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Improving patient quality of life through palliative care

Improving patient quality of life through palliative care

At the core of Mount Nittany Health’s mission of “Healthier people, stronger community” is a focus on quality of life for all patients, including those who are suffering from serious illnesses including cancer, congestive heart failure, and kidney disease. To help handle the symptoms and stress associated with these illnesses, Mount Nittany Health offers specialized palliative care services.

Palliative care aims to “improve the quality of your life by controlling the symptoms” from serious illnesses, according to Patricia Fogelman, DNP, Clinical Director of Palliative Medicine at Mount Nittany Health, whose team focuses on advanced illness management and reduction of symptom burden as a goal, to improve quality of life.

“Determining the patient’s goals for their care, and how that aligns with a plan for their advanced illness management; those are the kinds of conversations I have with patients,” Fogelman explained.

These conversations are incredibly important, and Mount Nittany Health will recognize November as National Hospice and Palliative Care Month. Fittingly, this year’s theme is, “Courageous Conversations.”

It’s crucial to differentiate palliative care from hospice care, a common source of confusion. Palliative care is suitable for individuals at any stage of a severe illness and focuses on symptom management while patients continue to receive curative treatments.

On the other hand, hospice care is typically reserved for individuals with a prognosis of six months or less to live, prioritizing comfort and quality of life during the end-of-life stage when curative treatments are no longer pursued. Palliative care is not solely for end-of-life situations; it offers comprehensive support to enhance the well-being of patients, their caregivers, and their families, regardless of their stage in the illness journey.

“Through palliative approaches, we aim to improve quality of life not just for patients, but also their caregivers and families,” Fogelman said. “By reducing symptoms, we can help patients go to a game or a wedding.” She stressed adapting care to “what a person needs.”

For patients with worsening heart failure, palliative care can help them reach their goal as medications become less effective. “And could there be more resources to get them help at home? Should there be more support like visiting nurses and durable medical equipment? These are the questions palliative care providers are trained to ask.”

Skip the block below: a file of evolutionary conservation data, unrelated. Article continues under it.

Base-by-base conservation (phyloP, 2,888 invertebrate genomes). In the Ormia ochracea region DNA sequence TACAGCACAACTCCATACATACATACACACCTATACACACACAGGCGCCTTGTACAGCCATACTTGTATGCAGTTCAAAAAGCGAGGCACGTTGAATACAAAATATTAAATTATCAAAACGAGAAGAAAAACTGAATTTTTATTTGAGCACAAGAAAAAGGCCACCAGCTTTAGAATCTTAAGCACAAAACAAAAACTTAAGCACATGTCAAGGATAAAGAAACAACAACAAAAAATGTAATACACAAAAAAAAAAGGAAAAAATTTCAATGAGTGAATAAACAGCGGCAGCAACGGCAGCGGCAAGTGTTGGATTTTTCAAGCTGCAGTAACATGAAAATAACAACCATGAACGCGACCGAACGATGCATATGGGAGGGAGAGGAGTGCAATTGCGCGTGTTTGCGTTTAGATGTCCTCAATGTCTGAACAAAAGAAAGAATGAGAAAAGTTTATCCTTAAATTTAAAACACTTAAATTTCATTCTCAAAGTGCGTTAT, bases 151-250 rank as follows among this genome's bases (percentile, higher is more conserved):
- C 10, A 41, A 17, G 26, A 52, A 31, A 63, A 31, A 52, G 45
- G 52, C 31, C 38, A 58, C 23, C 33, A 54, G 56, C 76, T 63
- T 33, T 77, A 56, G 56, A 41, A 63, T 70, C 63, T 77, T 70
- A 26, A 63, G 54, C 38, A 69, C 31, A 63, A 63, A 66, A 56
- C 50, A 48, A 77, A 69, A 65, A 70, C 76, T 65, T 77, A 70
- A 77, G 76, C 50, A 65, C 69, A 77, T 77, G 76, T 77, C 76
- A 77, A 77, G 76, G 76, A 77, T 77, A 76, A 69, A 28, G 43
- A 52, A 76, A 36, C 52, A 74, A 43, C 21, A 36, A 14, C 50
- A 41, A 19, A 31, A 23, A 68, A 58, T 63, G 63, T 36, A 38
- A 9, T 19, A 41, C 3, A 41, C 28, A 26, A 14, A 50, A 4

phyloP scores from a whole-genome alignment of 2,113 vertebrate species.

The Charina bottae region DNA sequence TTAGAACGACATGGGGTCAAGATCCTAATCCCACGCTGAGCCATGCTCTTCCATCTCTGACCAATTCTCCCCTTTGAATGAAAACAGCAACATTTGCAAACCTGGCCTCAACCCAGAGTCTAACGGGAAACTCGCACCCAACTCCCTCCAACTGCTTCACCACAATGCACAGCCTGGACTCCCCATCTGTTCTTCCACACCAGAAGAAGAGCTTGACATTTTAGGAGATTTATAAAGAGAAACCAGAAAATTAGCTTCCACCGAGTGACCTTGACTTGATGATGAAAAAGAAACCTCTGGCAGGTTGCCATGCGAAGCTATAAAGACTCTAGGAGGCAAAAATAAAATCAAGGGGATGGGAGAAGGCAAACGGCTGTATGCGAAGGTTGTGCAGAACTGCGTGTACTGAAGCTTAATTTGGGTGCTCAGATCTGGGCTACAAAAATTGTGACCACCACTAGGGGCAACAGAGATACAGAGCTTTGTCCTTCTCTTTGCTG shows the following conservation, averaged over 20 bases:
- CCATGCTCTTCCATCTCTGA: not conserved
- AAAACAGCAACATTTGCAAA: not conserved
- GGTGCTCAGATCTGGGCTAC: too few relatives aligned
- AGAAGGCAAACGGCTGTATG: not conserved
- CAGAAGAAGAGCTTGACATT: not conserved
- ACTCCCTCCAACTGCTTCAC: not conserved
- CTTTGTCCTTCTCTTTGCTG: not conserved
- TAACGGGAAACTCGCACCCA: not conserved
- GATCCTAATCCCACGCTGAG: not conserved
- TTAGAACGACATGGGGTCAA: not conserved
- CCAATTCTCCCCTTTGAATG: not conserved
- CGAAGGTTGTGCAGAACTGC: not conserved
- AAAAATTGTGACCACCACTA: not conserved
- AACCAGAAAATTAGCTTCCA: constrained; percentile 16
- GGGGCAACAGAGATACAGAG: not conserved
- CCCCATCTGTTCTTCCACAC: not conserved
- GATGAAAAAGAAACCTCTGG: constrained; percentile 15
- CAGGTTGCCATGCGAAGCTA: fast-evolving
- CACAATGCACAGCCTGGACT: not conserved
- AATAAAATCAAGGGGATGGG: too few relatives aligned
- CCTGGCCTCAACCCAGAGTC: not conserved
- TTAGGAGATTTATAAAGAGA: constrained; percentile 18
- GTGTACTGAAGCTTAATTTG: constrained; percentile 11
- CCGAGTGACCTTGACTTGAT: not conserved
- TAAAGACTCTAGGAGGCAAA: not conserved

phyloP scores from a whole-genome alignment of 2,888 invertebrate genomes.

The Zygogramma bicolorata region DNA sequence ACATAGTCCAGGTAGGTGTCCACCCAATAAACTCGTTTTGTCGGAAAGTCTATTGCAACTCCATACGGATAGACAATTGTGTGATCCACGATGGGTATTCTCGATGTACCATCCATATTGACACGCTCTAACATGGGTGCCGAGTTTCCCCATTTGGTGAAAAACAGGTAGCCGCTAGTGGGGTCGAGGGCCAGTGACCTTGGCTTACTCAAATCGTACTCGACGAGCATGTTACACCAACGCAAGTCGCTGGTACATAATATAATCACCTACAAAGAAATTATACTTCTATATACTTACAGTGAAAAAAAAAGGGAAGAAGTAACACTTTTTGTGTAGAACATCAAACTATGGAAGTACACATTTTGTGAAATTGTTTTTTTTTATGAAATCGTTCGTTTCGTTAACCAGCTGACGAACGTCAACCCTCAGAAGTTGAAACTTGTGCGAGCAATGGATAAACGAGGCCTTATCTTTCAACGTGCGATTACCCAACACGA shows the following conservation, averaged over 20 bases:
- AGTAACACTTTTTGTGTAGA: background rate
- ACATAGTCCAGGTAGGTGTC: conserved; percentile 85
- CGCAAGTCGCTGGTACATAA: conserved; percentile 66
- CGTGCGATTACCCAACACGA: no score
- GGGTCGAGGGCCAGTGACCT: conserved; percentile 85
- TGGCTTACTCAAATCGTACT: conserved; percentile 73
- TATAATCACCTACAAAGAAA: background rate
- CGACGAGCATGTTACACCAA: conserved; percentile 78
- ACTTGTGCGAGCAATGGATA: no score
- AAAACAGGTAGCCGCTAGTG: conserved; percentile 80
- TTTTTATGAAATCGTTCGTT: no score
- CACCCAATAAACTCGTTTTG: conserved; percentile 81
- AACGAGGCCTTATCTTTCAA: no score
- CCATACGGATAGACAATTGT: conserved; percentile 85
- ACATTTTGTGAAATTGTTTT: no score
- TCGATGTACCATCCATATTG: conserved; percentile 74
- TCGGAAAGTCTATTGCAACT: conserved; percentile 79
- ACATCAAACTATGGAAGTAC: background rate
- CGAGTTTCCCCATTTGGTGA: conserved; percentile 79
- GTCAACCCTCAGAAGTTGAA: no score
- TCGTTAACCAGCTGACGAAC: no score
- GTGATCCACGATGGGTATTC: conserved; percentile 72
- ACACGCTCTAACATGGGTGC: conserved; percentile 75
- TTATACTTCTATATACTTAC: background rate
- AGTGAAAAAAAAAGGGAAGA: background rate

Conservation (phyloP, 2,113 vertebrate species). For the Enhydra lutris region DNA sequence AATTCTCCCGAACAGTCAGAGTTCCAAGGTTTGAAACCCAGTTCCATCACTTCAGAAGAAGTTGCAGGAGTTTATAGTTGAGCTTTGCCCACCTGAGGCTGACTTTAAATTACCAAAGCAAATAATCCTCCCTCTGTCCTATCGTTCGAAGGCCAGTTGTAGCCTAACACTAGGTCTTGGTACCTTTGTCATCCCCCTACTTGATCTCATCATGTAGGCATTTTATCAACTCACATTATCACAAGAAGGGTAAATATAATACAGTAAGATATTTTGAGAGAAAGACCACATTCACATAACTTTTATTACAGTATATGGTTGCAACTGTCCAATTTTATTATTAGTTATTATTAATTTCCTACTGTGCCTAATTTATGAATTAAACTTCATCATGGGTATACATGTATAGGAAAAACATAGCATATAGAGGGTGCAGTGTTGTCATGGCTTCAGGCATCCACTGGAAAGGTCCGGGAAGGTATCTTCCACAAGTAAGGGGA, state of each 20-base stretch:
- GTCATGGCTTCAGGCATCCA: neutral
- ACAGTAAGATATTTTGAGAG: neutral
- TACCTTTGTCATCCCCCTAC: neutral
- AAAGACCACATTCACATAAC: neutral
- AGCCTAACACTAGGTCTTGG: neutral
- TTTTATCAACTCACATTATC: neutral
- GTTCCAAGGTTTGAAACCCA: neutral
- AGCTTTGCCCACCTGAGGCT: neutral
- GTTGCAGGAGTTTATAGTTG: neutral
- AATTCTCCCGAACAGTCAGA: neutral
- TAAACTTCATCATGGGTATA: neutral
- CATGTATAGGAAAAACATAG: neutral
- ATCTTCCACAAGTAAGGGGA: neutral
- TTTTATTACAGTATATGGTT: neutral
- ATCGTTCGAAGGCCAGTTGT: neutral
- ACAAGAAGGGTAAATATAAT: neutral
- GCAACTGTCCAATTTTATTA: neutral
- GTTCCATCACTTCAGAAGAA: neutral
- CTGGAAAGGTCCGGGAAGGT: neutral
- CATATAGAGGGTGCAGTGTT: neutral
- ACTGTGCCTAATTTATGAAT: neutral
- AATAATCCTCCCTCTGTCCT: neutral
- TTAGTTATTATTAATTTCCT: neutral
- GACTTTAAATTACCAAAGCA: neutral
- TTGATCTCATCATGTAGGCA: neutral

At Mount Nittany Health, Fogelman’s dedicated team focuses on advanced illness management and alleviating symptom burdens. Their primary goal is to reduce suffering and improve the overall quality of life. This commitment includes tailoring care plans to align with each patient’s unique goals and needs, ensuring a personalized and comprehensive approach to care.

Fogelman became interested in palliative care after seeing a need to manage chronic and worsening conditions better and have difficult conversations. She now finds the work fulfilling in helping “reduce unnecessary human suffering.”

For healthcare providers interested in incorporating palliative care into their practice, valuable resources are available. They can explore education and training programs offered by accredited institutions and organizations specializing in palliative care like or These programs equip healthcare professionals with the knowledge and skills to provide holistic palliative care.

Referrals to palliative care specialists, like Fogelman, can come from various healthcare professionals. While oncology physicians are often seen as the primary source of referrals, hospitalists, nurses, and other medical practitioners who closely interact with patients are well-positioned to recognize the need for palliative care. This collaborative approach ensures that patients receive comprehensive care that addresses their medical and quality-of-life needs, underlining the importance of an interdisciplinary approach to advanced illness management.

For many with chronic and worsening conditions, there are many options, and palliative care conversations can help patients, families and their care providers develop solutions that help them fulfill their aspirations.

“There’s got to be more before hospice care and there is,” said Fogelman, “There’s always something I can do to help.”